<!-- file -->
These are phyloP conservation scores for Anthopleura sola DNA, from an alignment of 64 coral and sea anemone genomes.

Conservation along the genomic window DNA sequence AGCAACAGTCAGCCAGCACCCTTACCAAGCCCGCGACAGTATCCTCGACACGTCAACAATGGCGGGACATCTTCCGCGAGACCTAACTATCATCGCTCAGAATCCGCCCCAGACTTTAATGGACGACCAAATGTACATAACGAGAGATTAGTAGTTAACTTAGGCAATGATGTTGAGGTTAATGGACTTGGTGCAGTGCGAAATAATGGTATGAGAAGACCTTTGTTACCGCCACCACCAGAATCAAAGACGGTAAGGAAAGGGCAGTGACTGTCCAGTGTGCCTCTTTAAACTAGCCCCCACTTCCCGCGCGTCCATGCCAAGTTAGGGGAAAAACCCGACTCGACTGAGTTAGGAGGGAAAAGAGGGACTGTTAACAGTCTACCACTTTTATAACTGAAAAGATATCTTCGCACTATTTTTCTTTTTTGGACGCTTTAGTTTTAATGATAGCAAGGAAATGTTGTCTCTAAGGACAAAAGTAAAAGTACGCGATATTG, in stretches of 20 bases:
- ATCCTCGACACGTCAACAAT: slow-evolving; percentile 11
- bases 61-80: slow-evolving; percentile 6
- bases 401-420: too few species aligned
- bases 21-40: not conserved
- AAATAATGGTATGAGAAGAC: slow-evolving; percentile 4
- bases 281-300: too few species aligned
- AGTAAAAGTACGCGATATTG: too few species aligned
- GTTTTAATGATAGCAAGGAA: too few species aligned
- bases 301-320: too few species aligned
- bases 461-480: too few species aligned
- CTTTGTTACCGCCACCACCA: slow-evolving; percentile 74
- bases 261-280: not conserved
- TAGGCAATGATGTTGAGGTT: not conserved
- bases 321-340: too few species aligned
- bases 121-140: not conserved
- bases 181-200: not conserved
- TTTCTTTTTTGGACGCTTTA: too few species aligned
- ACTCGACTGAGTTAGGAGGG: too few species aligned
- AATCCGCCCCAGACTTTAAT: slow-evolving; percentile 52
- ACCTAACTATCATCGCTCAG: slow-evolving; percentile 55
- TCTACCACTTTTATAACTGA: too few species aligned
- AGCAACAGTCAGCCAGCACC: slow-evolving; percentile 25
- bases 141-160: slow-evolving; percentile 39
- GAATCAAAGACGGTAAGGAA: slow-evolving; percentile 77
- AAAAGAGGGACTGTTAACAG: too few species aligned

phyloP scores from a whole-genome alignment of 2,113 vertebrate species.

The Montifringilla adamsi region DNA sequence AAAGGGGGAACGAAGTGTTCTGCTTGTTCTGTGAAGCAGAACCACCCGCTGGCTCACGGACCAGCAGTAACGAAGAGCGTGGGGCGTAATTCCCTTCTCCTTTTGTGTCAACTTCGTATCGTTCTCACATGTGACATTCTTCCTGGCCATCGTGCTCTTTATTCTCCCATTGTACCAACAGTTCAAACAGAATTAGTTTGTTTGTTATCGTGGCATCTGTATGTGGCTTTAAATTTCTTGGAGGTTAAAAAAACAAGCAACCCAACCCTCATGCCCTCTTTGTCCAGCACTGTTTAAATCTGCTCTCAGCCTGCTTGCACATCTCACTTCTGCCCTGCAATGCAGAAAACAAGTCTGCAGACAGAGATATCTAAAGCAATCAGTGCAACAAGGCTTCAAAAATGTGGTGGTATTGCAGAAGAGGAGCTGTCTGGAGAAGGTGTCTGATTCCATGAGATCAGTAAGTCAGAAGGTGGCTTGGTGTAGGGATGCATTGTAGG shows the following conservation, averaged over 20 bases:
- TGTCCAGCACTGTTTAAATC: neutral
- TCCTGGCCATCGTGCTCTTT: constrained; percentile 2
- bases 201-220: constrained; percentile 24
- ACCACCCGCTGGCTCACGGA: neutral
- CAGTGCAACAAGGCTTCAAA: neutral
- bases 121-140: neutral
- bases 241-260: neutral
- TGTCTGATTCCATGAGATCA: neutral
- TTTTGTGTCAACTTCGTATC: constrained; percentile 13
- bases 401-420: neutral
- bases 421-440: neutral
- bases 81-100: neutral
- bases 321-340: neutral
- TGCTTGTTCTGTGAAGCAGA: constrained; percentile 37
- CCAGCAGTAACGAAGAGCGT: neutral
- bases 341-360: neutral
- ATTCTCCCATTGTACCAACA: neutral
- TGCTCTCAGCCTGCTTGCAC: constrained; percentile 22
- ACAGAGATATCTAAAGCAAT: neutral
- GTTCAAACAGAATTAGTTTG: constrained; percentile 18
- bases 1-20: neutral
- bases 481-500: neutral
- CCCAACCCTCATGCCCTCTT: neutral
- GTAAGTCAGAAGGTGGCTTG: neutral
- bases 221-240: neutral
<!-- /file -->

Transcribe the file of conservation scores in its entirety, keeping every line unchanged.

These are phyloP conservation scores for Anthopleura sola DNA, from an alignment of 64 coral and sea anemone genomes.

Conservation along the genomic window DNA sequence AGCAACAGTCAGCCAGCACCCTTACCAAGCCCGCGACAGTATCCTCGACACGTCAACAATGGCGGGACATCTTCCGCGAGACCTAACTATCATCGCTCAGAATCCGCCCCAGACTTTAATGGACGACCAAATGTACATAACGAGAGATTAGTAGTTAACTTAGGCAATGATGTTGAGGTTAATGGACTTGGTGCAGTGCGAAATAATGGTATGAGAAGACCTTTGTTACCGCCACCACCAGAATCAAAGACGGTAAGGAAAGGGCAGTGACTGTCCAGTGTGCCTCTTTAAACTAGCCCCCACTTCCCGCGCGTCCATGCCAAGTTAGGGGAAAAACCCGACTCGACTGAGTTAGGAGGGAAAAGAGGGACTGTTAACAGTCTACCACTTTTATAACTGAAAAGATATCTTCGCACTATTTTTCTTTTTTGGACGCTTTAGTTTTAATGATAGCAAGGAAATGTTGTCTCTAAGGACAAAAGTAAAAGTACGCGATATTG, in stretches of 20 bases:
- ATCCTCGACACGTCAACAAT: slow-evolving; percentile 11
- bases 61-80: slow-evolving; percentile 6
- bases 401-420: too few species aligned
- bases 21-40: not conserved
- AAATAATGGTATGAGAAGAC: slow-evolving; percentile 4
- bases 281-300: too few species aligned
- AGTAAAAGTACGCGATATTG: too few species aligned
- GTTTTAATGATAGCAAGGAA: too few species aligned
- bases 301-320: too few species aligned
- bases 461-480: too few species aligned
- CTTTGTTACCGCCACCACCA: slow-evolving; percentile 74
- bases 261-280: not conserved
- TAGGCAATGATGTTGAGGTT: not conserved
- bases 321-340: too few species aligned
- bases 121-140: not conserved
- bases 181-200: not conserved
- TTTCTTTTTTGGACGCTTTA: too few species aligned
- ACTCGACTGAGTTAGGAGGG: too few species aligned
- AATCCGCCCCAGACTTTAAT: slow-evolving; percentile 52
- ACCTAACTATCATCGCTCAG: slow-evolving; percentile 55
- TCTACCACTTTTATAACTGA: too few species aligned
- AGCAACAGTCAGCCAGCACC: slow-evolving; percentile 25
- bases 141-160: slow-evolving; percentile 39
- GAATCAAAGACGGTAAGGAA: slow-evolving; percentile 77
- AAAAGAGGGACTGTTAACAG: too few species aligned

phyloP scores from a whole-genome alignment of 2,113 vertebrate species.

The Montifringilla adamsi region DNA sequence AAAGGGGGAACGAAGTGTTCTGCTTGTTCTGTGAAGCAGAACCACCCGCTGGCTCACGGACCAGCAGTAACGAAGAGCGTGGGGCGTAATTCCCTTCTCCTTTTGTGTCAACTTCGTATCGTTCTCACATGTGACATTCTTCCTGGCCATCGTGCTCTTTATTCTCCCATTGTACCAACAGTTCAAACAGAATTAGTTTGTTTGTTATCGTGGCATCTGTATGTGGCTTTAAATTTCTTGGAGGTTAAAAAAACAAGCAACCCAACCCTCATGCCCTCTTTGTCCAGCACTGTTTAAATCTGCTCTCAGCCTGCTTGCACATCTCACTTCTGCCCTGCAATGCAGAAAACAAGTCTGCAGACAGAGATATCTAAAGCAATCAGTGCAACAAGGCTTCAAAAATGTGGTGGTATTGCAGAAGAGGAGCTGTCTGGAGAAGGTGTCTGATTCCATGAGATCAGTAAGTCAGAAGGTGGCTTGGTGTAGGGATGCATTGTAGG shows the following conservation, averaged over 20 bases:
- TGTCCAGCACTGTTTAAATC: neutral
- TCCTGGCCATCGTGCTCTTT: constrained; percentile 2
- bases 201-220: constrained; percentile 24
- ACCACCCGCTGGCTCACGGA: neutral
- CAGTGCAACAAGGCTTCAAA: neutral
- bases 121-140: neutral
- bases 241-260: neutral
- TGTCTGATTCCATGAGATCA: neutral
- TTTTGTGTCAACTTCGTATC: constrained; percentile 13
- bases 401-420: neutral
- bases 421-440: neutral
- bases 81-100: neutral
- bases 321-340: neutral
- TGCTTGTTCTGTGAAGCAGA: constrained; percentile 37
- CCAGCAGTAACGAAGAGCGT: neutral
- bases 341-360: neutral
- ATTCTCCCATTGTACCAACA: neutral
- TGCTCTCAGCCTGCTTGCAC: constrained; percentile 22
- ACAGAGATATCTAAAGCAAT: neutral
- GTTCAAACAGAATTAGTTTG: constrained; percentile 18
- bases 1-20: neutral
- bases 481-500: neutral
- CCCAACCCTCATGCCCTCTT: neutral
- GTAAGTCAGAAGGTGGCTTG: neutral
- bases 221-240: neutral